Danish immigrant Christian Kent Nelson, a schoolteacher and candy store owner, claimed to have received the inspiration for the Eskimo Pie in 1920 (in Onawa, Iowa, USA) when a boy in his store was unable to decide whether to spend his money on ice cream or a chocolate bar. After experimenting with different ways to adhere melted chocolate to bricks of ice cream, Nelson began selling his invention under the name "I-Scream Bars." In 1921, he filed for a patent, and secured an agreement with local chocolate producer Russell C. Stover to mass-produce them under the new trademarked name "Eskimo Pie" (a name suggested by Mrs. Stover), and to create the Eskimo Pie Corporation. After patent 1,404,539 was issued on January 24, 1922, Nelson franchised the product, allowing ice cream manufacturers to produce them under that name. The patent, which applied to any type of frozen material covered with candy, was invalidated in 1929.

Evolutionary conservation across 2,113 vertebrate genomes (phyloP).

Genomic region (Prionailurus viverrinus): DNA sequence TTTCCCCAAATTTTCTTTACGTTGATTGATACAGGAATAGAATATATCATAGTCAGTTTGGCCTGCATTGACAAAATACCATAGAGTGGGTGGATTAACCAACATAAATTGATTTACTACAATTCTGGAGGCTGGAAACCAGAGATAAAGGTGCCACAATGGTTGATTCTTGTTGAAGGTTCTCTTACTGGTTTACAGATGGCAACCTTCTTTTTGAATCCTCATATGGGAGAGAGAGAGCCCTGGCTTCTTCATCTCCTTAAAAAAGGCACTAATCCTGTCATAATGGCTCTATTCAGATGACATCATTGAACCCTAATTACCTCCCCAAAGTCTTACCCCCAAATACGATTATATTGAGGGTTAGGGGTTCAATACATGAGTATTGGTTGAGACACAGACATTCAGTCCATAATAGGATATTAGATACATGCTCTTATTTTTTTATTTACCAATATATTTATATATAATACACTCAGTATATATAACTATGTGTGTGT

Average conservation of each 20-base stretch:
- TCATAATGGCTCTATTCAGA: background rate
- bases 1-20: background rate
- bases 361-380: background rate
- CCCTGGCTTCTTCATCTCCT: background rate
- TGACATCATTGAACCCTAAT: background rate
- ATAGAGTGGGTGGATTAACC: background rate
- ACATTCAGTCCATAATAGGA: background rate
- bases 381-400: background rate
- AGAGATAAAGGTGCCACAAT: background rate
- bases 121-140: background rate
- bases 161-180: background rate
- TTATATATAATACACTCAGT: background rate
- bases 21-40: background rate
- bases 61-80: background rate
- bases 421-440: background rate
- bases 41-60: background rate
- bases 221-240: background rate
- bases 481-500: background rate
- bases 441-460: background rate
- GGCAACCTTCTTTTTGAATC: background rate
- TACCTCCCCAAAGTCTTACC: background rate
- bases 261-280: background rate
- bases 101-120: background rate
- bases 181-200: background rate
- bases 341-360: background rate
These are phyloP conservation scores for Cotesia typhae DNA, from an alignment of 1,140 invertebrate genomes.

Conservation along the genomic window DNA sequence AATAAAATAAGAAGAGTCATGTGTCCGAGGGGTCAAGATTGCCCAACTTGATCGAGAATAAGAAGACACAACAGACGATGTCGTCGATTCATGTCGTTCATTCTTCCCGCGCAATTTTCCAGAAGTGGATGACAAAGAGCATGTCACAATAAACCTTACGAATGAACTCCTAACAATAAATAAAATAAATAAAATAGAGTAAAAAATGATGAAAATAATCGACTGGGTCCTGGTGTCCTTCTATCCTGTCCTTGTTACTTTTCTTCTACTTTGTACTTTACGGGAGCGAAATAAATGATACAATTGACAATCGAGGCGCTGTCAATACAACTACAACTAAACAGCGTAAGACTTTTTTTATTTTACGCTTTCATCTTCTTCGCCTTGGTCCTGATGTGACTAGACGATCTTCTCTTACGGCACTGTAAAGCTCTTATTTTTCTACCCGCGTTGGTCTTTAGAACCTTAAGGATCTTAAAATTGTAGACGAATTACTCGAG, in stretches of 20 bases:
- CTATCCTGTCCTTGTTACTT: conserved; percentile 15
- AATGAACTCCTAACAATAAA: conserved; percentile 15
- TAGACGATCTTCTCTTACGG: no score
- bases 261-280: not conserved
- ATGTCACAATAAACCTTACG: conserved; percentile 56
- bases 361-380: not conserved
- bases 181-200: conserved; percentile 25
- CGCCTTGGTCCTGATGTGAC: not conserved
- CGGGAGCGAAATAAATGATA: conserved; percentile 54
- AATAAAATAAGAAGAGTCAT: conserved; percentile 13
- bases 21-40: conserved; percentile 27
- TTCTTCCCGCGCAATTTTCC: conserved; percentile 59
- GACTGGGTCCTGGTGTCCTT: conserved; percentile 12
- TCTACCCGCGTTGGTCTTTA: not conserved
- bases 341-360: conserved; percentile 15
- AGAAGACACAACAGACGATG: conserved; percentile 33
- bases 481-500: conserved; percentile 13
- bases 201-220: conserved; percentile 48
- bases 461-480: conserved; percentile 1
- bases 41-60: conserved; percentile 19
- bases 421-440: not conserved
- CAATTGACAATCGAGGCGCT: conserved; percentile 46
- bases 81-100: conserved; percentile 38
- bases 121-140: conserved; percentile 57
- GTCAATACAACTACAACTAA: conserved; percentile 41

Nelson then sold his share of the business to the United States Foil Company, which made the Eskimo Pie wrappers. He retired at a young age, but reportedly out of boredom rejoined what was then called Reynolds Metals Company (now part of Alcoa) in 1935, inventing new methods of manufacturing and shipping Eskimo Pies and serving as an executive until his ultimate retirement in 1961.
In 1992, Nelson died at the age of 99. In that same year, Eskimo Pie Corporation was spun off from Reynolds in an initial public offering, as an alternative to an acquisition that Nestlé had proposed in 1991.
Eskimo Pie brand confectionery was until recently sold by CoolBrands International, a Canadian company that acquired Eskimo Pie Corporation in 2000. On January 24, 2007, CoolBrands announced the sale of its Eskimo Pie and Chipwich brands to Dreyer's Grand Ice Cream, an indirect subsidiary of Nestlé.